The Best Advice from Billboard's Pitching to Media Panel at Canadian Music Week 2024

Billboard Editorial Director Hannah Karp moderated a panel that included Billboard Canada editor Richard Trapunski, Red Umbrella P.R. owner Charlotte Thompson and Pure Country Radio Director Dayna Bourgoin. This was their best advice for upstart musicians and publicists looking for coverage.

Billboard Editorial Director Hannah Karp at CMW 2024

Billboard Editorial Director Hannah Karp at CMW 2024

Grant W. Martin Photography Courtesy Canadian Music Week

Billboard hosted a panel on pitching to media at Canadian Music Week 2024.

The panel was moderated by Billboard’s Editorial Director Hannah Karp and featured members of multiple sides of the industry coin, including Red Umbrella P.R.’s Owner and President Charlotte Thompson, Pure Country Radio’s National Music Director Dayna Bourgoin and Billboard Canada editor Richard Trapunski.

The panel offered valuable insight on the Do’s and Don'ts of pitching ideas and artists to media from Canada to the U.S. and beyond. Karp offered valuable advice and asked others on the panel to do the same, while also soliciting questions from members of the audience — many of whom were musicians themselves.


So, for those who may have missed it, here’s an overview of the panel's best advice.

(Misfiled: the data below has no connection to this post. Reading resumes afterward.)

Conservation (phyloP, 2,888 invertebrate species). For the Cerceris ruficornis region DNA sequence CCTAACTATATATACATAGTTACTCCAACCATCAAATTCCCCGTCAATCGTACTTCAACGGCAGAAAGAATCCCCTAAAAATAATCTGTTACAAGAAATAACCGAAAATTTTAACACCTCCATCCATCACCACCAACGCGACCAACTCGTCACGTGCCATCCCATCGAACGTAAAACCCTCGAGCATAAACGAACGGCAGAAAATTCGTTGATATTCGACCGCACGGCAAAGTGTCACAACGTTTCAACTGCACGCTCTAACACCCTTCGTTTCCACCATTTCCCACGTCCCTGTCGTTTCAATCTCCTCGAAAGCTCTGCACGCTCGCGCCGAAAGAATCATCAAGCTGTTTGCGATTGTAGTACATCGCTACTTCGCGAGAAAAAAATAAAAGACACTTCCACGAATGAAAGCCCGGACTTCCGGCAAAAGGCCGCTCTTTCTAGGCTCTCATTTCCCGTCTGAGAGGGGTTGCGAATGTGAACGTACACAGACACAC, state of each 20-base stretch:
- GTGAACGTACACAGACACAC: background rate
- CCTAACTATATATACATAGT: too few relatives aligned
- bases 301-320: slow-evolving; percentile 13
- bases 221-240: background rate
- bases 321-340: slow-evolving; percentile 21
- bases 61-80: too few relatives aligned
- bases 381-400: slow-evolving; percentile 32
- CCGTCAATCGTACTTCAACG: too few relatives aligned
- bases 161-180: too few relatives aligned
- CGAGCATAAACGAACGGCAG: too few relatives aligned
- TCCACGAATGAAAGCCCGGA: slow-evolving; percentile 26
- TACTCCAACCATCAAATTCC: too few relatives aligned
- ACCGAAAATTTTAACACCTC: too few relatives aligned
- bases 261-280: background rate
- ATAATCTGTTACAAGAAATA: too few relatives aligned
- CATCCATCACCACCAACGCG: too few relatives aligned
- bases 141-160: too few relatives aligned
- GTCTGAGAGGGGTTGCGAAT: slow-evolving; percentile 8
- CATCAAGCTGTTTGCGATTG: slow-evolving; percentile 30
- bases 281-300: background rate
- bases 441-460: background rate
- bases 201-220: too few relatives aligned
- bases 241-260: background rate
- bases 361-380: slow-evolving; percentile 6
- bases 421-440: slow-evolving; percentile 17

What’s the most important thing to keep in mind when pitching to the media?

Trapunski: “Know who you're pitching to, read some of the stories that have been on [the publication], know the areas of coverage. Don't just send a blind pitch to whoever. Know what stands out. What's going to get me to pay attention? [Especially if the artist] is brand new and I don't know them], if they're the best yodeler in South Dakota, whatever it is, put that in your subject line. Make me pay attention right away.”

Thompson: “Sending a mass email out to 50 outlets, I get why you do that, because time is short and of the essence. But [for instance], I know a producer is a huge Blue Jays fan. We've connected over personal things over the years. That [personal relationship] will come with time. Standing in rooms with people and lots of waiting, conversations come up. Get to know people, introduce yourself.”

I’m a small/mid-sized artist. Do I need a publicist?

Thompson: “It's funny, I do say no to people that come to me looking for PR because I just don't feel like they're ready. They don't have a story, they don't really know what it is that they want to convey and tell people about themselves. I'll say to people, keep building, keep approaching some of the blogs on your own. If you are speaking to a publicist about taking on your project, just make sure that you're ready, be prepared.”


Trapunski: ”It's gotta be a really good pitch [whether or not you have a publicist. Do your research, get to know the publication, really craft a good story. If the pitch is really, really strong, then that could get my attention. The benefit of having a publicist is I might already have a relationship with a publicist. I might be paying attention if I see their name in my inbox. But to me, if it's a story, it's a story. It doesn't necessarily matter who it's coming from.”